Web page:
ELHS Junior Releases First Single Thursday
For most teenagers, finishing their homework, making it to volleyball practice, and somehow finding time to have a social life is a balancing act in itself.
Sixteen-year-old East Lansing High School junior Ajah Montalvo is also juggling the start of her music career. On Thursday, Feb. 8 at 10 p.m. EST, Montalvo is releasing her very first single, “DMT,” available on iTunes, Spotify, and YouTube.
When she was one or two years old, Montalvo first started humming along to songs in her car seat. At the age of nine, she competed in her first singing competition at Lansing’s Cristo Rey Festival. Montalvo recalled it was the first moment she decided to take singing seriously and pursue her dreams.
“I was super nervous,” she said. “I pushed myself to walk up the steps and once I started singing, I just kind of got into my element and calmed myself down.”
East Lansing High School Principal Andrew Wells has known Montalvo since she was a fifth grader at Whitehills Elementary, but was first introduced to the student’s singing chops during a school talent show.
Earlier this school year, the up-and-coming singer handed her principal a copy of her CD.
“I took it to listen to it, and realized that her gift is extraordinary,” Wells said. “Ever since then, I’ve been in communication with her, and her aspiration and quest for music success.”
Montalvo spoke about the inspiration behind the first single, “DMT.”
“DMT (Doing My Thing) is basically a mindset,” Montalvo said. “It’s just going out – you know, being yourself, having fun whether you’re by yourself, or maybe a group of people, with your girls or with your guys. You’re just really doing your thing. You don’t care what other people have to say. It’s just all about you feeling yourself and you doing you.”
Montalvo looks up to a range of female musicians, including Amy Winehouse, Sade, Adele and Etta James, and hopes her music is also in a genre-blending range.
“Really what my goal is as an artist is to be in a lane that’s not necessarily entirely pop, but also R&B,” Montalvo said, “and kind of bringing in the old elements from back in the day and trying to incorporate those sounds.”
The sixteen-year-old volleyball and lacrosse player is very much a typical student during the day, with homework, sports matches, and rehearsing for the spring musical, “High School Musical.” The teen’s last summer, however, was anything but ordinary. Montalvo and her family flew back and forth from Washington, D.C., to complete a five-song EP. (EP or extended play record, is a musical recording that contains more tracks than a single, but is less than a full album or LP.)
The experience was a memorable one, in which producers turned friends, and plenty of lessons were learned through long hours of hard work. Having to redo vocal parts over and over again was tiring, and took a lot of mental and physical energy.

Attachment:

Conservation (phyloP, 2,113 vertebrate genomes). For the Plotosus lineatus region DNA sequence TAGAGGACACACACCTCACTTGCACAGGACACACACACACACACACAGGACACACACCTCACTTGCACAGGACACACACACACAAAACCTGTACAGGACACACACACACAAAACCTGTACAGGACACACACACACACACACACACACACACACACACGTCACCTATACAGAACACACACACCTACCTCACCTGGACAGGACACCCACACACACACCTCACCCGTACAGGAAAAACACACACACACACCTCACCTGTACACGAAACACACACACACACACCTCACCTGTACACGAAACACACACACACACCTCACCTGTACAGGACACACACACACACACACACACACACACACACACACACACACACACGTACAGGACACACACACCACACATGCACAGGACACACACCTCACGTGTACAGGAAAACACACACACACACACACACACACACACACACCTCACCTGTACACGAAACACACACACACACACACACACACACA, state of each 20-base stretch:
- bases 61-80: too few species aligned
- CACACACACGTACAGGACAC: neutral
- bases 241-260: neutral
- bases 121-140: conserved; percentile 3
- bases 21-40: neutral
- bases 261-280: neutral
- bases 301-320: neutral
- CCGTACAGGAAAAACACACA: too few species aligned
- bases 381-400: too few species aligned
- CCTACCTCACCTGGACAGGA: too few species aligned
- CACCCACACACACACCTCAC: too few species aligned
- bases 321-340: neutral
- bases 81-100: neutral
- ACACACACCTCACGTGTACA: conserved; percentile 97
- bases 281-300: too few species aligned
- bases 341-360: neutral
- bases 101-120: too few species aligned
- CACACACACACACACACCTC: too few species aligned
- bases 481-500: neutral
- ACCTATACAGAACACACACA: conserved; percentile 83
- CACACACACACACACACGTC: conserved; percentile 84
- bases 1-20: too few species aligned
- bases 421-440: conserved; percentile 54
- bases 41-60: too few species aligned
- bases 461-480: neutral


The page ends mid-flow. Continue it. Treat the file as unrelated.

“It definitely takes patience to really push yourself to get to the core of that creative thinking and the core of the song – and really what you’re trying to create,” Montalvo said.
Although school comes first and foremost, the driven musician says music comes second – sometimes even before extracurricular practices. This meant having to work twice as hard when she did get back, in order to get on the court or be at the level her teammates were at. Through it all, she remained steadfast.
She also “got by with a little help from her friends.” After completing the EP, her close buddies were the first to get their hands on the new music, and they quickly learned the lyrics.
“They’ve been extremely supportive throughout the whole process, and really helping in any way that they possible can to get other people to listen and promote it,” Montalvo said. Her teachers and principal have even recorded videos on her Instagram counting down the days until the release. Her closest pals will make an appearance in the music video, with the same release date as the single.
For now, Montalvo’s father Robert said they are releasing the EP independently. This is a strategic move, given the current trends in the music industry. While the ultimate bucket list goal is for the singer to play the Madison Square Garden, this East Lansing native knows she needs to start small.
“We’ve had some interest from some record labels that are very interested in her EP,” said Robert. “But one of the things that we’ve learned within the industry is she has to build her fan base and her following on an independent level in order to be distributed through a major label.”
According to Wells, Montalvo is one of many talented, driven, diverse, students at East Lansing High School. As far as her burgeoning career is concerned, Wells believes it speaks highly of the type of well-rounded students that make up the District.
“I think it says a lot about the caliber of students,” Wells said, “but I also think it says a lot about the family support, too, and the school support. We all play a supportive role in the success of our students.”
“We’re really excited about Ajah’s opportunity,” Wells said. “We have so many students who possess talent in our school in a lot of different ways. Whenever those students reach a level of success, and it’s highly noted not only in this community, but other communities, we’re excited for them and we wish them the best.”
Update: Click "play" below to watch the video released.